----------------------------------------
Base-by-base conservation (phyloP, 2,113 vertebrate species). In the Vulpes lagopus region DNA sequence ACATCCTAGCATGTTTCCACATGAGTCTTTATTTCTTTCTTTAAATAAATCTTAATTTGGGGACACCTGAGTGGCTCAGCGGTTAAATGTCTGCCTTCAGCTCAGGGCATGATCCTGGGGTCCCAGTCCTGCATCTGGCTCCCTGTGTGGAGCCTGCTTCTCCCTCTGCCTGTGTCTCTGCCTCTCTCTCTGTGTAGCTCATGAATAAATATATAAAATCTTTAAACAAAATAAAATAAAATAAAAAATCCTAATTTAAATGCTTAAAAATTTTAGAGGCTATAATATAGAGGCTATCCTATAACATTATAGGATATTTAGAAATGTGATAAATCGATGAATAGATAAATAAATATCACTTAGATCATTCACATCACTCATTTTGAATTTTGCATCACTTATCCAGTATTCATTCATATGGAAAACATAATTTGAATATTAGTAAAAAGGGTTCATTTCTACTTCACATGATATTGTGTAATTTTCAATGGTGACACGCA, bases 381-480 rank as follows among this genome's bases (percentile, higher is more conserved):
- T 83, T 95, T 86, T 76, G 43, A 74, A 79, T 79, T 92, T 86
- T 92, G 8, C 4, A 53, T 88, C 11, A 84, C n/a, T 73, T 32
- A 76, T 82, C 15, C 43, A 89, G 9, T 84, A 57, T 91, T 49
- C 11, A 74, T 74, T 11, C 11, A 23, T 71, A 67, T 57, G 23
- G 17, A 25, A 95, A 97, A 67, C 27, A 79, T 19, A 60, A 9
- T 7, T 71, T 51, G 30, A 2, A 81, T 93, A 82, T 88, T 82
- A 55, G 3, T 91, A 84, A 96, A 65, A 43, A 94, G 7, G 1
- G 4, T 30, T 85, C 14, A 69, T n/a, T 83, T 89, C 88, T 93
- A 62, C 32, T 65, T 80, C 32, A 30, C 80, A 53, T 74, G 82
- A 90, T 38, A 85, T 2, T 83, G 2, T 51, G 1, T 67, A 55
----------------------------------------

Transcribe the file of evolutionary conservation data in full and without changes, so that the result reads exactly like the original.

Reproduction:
Base-by-base conservation (phyloP, 2,113 vertebrate species). In the Vulpes lagopus region DNA sequence ACATCCTAGCATGTTTCCACATGAGTCTTTATTTCTTTCTTTAAATAAATCTTAATTTGGGGACACCTGAGTGGCTCAGCGGTTAAATGTCTGCCTTCAGCTCAGGGCATGATCCTGGGGTCCCAGTCCTGCATCTGGCTCCCTGTGTGGAGCCTGCTTCTCCCTCTGCCTGTGTCTCTGCCTCTCTCTCTGTGTAGCTCATGAATAAATATATAAAATCTTTAAACAAAATAAAATAAAATAAAAAATCCTAATTTAAATGCTTAAAAATTTTAGAGGCTATAATATAGAGGCTATCCTATAACATTATAGGATATTTAGAAATGTGATAAATCGATGAATAGATAAATAAATATCACTTAGATCATTCACATCACTCATTTTGAATTTTGCATCACTTATCCAGTATTCATTCATATGGAAAACATAATTTGAATATTAGTAAAAAGGGTTCATTTCTACTTCACATGATATTGTGTAATTTTCAATGGTGACACGCA, bases 381-480 rank as follows among this genome's bases (percentile, higher is more conserved):
- T 83, T 95, T 86, T 76, G 43, A 74, A 79, T 79, T 92, T 86
- T 92, G 8, C 4, A 53, T 88, C 11, A 84, C n/a, T 73, T 32
- A 76, T 82, C 15, C 43, A 89, G 9, T 84, A 57, T 91, T 49
- C 11, A 74, T 74, T 11, C 11, A 23, T 71, A 67, T 57, G 23
- G 17, A 25, A 95, A 97, A 67, C 27, A 79, T 19, A 60, A 9
- T 7, T 71, T 51, G 30, A 2, A 81, T 93, A 82, T 88, T 82
- A 55, G 3, T 91, A 84, A 96, A 65, A 43, A 94, G 7, G 1
- G 4, T 30, T 85, C 14, A 69, T n/a, T 83, T 89, C 88, T 93
- A 62, C 32, T 65, T 80, C 32, A 30, C 80, A 53, T 74, G 82
- A 90, T 38, A 85, T 2, T 83, G 2, T 51, G 1, T 67, A 55